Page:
All this is packed into that little red pouch: 6 sets of needle tips from 2mm-3.25mm in two lengths (2” and 3”) in their own little case, a needle gauge, 4 keys, 6 resin stitch markers, 3 cables (5”, 6” and 8”) 2 teensy-tiny little cable connectors, and 2 end stoppers. The TWIST connectors are the “mini” size, the smallest anyone makes and all are compatible with ChiaoGoo’s other mini items. Don’t believe me when I say how small these are? Evidence!

Mini connections

And I have really small hands too. They are beautifully machined from surgical stainless steel and the cables are flexible coated woven wire. I’m going to have to be careful with the tiny connectors so they don’t get lost but luckily replacements are also available separately. Also stoppers, tips, cables, etc. The connections are quite secure when you use the keys that look suspiciously like T-pins and the transitions all seem smooth.

Which leads me to the “why” of this needle set. As you might know I have a pretty full set of Addi Lace Clicks as my go-to interchangeable needles. But they only go down to 3.25mm needle tips and the shortest cable/needle combo is 16”. Good sizes for hats but not for sleeves or socks. I found this helpful chart online for the Shorties set:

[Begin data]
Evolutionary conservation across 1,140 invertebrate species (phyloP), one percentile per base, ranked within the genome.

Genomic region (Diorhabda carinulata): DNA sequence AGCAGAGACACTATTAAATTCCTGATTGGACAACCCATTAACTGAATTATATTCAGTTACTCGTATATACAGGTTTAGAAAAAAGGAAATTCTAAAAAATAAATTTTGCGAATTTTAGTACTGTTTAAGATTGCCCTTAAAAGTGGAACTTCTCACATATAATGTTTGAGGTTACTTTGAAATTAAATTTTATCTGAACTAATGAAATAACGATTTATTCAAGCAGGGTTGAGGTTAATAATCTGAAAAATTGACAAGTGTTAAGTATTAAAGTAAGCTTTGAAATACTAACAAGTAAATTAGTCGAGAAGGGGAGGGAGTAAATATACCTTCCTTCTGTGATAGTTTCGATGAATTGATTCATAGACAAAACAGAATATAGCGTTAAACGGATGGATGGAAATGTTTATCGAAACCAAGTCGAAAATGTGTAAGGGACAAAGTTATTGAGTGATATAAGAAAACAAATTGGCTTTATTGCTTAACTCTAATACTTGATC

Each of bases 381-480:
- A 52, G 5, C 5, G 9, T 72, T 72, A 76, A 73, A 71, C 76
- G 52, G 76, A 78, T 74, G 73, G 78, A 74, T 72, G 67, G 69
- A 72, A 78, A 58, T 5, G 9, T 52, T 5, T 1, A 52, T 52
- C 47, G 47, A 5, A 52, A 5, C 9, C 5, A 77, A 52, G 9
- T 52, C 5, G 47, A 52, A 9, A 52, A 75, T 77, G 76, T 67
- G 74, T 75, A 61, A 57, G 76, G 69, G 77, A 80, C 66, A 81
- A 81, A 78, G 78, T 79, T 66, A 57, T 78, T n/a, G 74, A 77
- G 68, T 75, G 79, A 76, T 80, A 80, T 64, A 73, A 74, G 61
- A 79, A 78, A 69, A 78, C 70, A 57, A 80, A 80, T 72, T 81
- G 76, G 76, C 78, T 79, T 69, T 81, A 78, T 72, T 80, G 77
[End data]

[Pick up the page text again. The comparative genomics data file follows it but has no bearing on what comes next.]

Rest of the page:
Source: fiberific.com.au

It shows how many different lengths you can obtain by combining tips and cables. There was some talk about the company increasing the available tip sizes but that doesn’t seem to have happened. That would have made these more useful for sleeves in larger gauges. I don’t know what the hold-up is but it could be that the wee connections are just too small to support heavier tips. ChiaoGoo does also have a mini set with 5” tips from 1.5mm-2.5mm and 3 longer cables plus pieces are available separately too so smaller obviously works fine! And there’s a small-cable to large-tip adapter so if they could come out with a mini-small adapter you could add heavier tips that way. I’ll wait and see how it goes. Anyway, I thought this Shorties set would cover an empty space in my rather vast knitting needle collection. Life is too short to put up with crappy tools, amirite?

I generally knit socks on 2mm dpns (my favourite being the Knitter’s Pride Cubics) and I don’t enjoy Magic Loop at all. So the smallest size of these would be perfect. I also knit on 2 socks at the same time so I can either use the stoppers when I switch to the second sock or if the circumference is wide enough, use a differential (one of each tip length). We’ll see how it works in practice though, huh?